13. A connector according to claim 12 wherein said insulating bushing is formed with first and second diameter portions, said second diameter portion having a larger diameter than said first diameter portion.
14. A connector according to claim 13 wherein said first diameter portion has a free edge flush with a free edge of said reduced diameter portion, and said second diameter portion engages a shoulder formed in said connector.
15. A connector according to claim 11 wherein said insulating bushing is constructed of plastic material or similar material.
16. In combination, a thyristor stack and associated coolant manifold, said thyristor stack comprising a plurality of disk thyristors in alternating arrangement with a plurality of cold plates, each cold plate having a pair of substantially rigid tubular connector integrally formed at first ends with said cold plate and secured at second ends to said coolant manifold, each of said tubular connectors being provided with a reduced diameter at said second end and an electrically non-conductive bushing telescoped thereon, and wherein said coolant manifold is provided with a plurality of ports, each adapted to slidably receive an associated one of said insulating bushings in sealing engagement therewith.
17. The combination according to claim 16 wherein each of said ports is provided with a plurality of sealing rings adapted to engage one of said insulating bushings.
18. The combination according to claim 16 wherein said plurality of cold plates are connected to said coolant manifold in series.
19. The combination according to claim 16 wherein said plurality of cold plates are connected to said coolant manifold in parallel.
Description
BACKGROUND AND SUMMARY OF THE INVENTION

This invention relates to pipe connections for cooling headers, and more specifically, to connections between a coolant header and a liquid cooled thyristor stack or other electrical component which dissipates large amounts of heat.

Cold plates, or heat sinks are typically clamped between the thyristors of a thyristor stack and are cooled by liquid, e.g., deionized water, circulating through the plates, carrying heat away from the thyristors. The cold plates or heat sinks are connected to coolant headers by a plurality of flexible hoses and associated hose couplings or connectors. Over extended periods of time, the reliability, maintainability and survivability of flexible hoses in such an environment have not proven completely satisfactory. An example of a thyristor stack connected to coolant apparatus by means of flexible hoses is shown in U.S. Pat. No. 4,513,346.

It is also known to connect heat sinks clamped between a plurality of disk thyristors to a coolant header by means of a plurality of heat pipes, each of which is provided with flexible bellows-type connectors at either end. An arrangement of this type is disclosed in U.S. Pat. No. 4,023,616.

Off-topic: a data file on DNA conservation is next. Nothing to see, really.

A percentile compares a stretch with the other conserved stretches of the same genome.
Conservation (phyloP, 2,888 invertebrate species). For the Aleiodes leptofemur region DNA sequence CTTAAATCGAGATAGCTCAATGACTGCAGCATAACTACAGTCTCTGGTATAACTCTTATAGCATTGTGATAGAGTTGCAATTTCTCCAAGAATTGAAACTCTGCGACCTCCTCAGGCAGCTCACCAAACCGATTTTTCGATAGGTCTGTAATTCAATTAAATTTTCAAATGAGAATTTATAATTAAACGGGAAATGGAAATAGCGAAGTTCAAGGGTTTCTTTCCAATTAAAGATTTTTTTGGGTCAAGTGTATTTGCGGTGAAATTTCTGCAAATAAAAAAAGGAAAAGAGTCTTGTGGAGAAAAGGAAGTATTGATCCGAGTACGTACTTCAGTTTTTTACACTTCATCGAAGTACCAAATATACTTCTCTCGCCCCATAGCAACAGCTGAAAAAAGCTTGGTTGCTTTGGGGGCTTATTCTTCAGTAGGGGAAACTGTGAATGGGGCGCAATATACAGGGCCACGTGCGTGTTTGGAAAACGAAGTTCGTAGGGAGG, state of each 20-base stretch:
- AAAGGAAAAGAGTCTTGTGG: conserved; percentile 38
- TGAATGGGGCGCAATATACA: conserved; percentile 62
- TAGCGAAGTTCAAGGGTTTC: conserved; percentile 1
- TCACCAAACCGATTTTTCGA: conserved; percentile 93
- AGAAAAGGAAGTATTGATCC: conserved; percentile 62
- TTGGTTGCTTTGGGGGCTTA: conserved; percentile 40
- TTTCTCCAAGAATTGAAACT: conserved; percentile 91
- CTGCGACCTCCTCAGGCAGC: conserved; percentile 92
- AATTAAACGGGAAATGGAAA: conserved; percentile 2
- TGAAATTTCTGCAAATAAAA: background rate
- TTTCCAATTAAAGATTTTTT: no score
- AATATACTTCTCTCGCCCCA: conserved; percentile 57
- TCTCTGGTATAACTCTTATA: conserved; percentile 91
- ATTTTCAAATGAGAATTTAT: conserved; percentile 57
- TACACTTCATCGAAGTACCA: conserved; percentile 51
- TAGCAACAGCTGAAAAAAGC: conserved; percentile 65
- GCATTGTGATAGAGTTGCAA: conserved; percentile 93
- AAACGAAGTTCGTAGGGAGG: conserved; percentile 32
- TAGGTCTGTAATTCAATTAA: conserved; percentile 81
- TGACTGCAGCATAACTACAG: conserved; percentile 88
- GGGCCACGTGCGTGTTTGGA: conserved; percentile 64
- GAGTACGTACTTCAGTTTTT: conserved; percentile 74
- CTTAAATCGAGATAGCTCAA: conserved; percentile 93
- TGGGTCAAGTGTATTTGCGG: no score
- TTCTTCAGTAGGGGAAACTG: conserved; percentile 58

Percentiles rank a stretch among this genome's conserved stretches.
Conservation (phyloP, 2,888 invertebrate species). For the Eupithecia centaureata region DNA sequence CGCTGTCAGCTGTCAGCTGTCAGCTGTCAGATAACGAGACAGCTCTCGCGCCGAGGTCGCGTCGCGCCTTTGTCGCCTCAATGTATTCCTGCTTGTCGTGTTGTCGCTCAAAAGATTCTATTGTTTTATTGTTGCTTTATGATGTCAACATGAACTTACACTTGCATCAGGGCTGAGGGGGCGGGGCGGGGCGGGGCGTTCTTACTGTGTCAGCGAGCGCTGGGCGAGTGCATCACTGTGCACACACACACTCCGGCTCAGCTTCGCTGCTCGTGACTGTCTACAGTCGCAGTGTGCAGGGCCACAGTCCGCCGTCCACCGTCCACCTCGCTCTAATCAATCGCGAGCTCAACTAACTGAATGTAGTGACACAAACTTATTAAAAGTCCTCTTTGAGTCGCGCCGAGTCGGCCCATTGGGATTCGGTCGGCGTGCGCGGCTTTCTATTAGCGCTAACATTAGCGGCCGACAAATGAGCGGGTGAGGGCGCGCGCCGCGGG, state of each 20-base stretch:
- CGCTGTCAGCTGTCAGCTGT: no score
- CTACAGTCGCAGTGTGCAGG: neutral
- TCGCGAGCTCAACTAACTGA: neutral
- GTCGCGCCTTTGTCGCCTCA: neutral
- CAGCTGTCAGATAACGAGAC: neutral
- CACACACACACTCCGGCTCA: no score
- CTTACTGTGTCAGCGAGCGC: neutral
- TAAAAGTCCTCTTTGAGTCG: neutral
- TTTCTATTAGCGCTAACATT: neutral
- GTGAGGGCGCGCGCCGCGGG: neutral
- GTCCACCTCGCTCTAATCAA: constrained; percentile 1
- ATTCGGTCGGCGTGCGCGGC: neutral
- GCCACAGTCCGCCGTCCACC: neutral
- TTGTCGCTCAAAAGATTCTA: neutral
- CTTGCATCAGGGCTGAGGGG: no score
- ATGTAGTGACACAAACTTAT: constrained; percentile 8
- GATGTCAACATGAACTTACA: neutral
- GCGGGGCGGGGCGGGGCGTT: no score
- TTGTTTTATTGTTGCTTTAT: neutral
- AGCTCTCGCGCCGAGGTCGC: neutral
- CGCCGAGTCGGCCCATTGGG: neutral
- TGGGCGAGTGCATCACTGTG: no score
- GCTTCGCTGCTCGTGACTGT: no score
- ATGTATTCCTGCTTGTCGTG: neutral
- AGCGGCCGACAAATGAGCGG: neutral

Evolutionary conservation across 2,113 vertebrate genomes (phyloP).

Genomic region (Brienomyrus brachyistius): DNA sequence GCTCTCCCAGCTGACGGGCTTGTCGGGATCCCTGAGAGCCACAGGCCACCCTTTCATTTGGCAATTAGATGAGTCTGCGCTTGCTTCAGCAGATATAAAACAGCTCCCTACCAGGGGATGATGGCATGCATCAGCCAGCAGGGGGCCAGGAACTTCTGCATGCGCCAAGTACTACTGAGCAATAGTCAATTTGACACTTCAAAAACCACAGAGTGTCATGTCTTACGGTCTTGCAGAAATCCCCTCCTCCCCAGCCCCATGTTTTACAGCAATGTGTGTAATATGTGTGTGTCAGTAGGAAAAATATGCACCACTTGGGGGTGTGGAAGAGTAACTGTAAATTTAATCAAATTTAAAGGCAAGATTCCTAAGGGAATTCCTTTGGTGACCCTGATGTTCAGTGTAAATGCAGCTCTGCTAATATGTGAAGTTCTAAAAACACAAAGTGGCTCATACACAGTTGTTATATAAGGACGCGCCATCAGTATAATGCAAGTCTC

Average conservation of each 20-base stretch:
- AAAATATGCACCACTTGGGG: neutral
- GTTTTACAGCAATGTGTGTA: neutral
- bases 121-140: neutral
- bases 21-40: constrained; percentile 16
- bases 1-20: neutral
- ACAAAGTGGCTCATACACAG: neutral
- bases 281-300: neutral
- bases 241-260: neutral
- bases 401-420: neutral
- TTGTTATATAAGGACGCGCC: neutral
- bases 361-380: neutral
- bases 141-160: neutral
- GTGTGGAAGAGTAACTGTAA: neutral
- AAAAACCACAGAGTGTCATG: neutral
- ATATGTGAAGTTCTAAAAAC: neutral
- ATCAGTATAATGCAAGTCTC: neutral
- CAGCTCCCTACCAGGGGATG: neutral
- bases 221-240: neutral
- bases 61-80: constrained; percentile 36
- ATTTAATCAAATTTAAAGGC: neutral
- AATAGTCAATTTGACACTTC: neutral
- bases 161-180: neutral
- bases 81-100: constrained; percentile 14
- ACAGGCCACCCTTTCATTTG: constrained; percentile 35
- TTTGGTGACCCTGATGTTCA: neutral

It is an object of this invention to minimize the number of flexible hoses and associated connections needed to establish communication between the cold plates, or heat sinks, of a thyristor stack and a nearby coolant manifold or header.

In one exemplary embodiment of the invention, ports of the cold plates or heat sinks of a disk-type thyristor stack (incorporated into, for example, a cyclo-converter) are provided as integral substantially rigid tubular members which extend away from the cold plate and are connected directly to an associated coolant manifold or header. The free ends of the relatively rigid tubular members each have a reduced diameter portion for receiving an electrically non-conductive insulating bushing, having a cylindrical forward body portion and a rearward radial flange. The insulating bushing may be telescoped over the reduced diameter portion of the tubular member so that the radial flange abuts against a radial shoulder formed in the wall of the tubular member.

The insulating bushing is designed for reception within an appropriate opening, or inlet, in the coolant manifold, the opening provided with a plurality of axially spaced O-rings for providing a fluid seal between the insulating bushing and the manifold. The O-rings also allow relative movement between the tubular member and the manifold during shock conditions, but restrain any significant and undesirable movement of the tubular member via the bushing in both an axial and lateral directions.

It will be appreciated that the above described arrangement permits the elimination of the conventional cold plate-to-coolant manifold hoses, while at the same time, permitting quick connection and disconnection of the thyristor stack from the coolant manifold.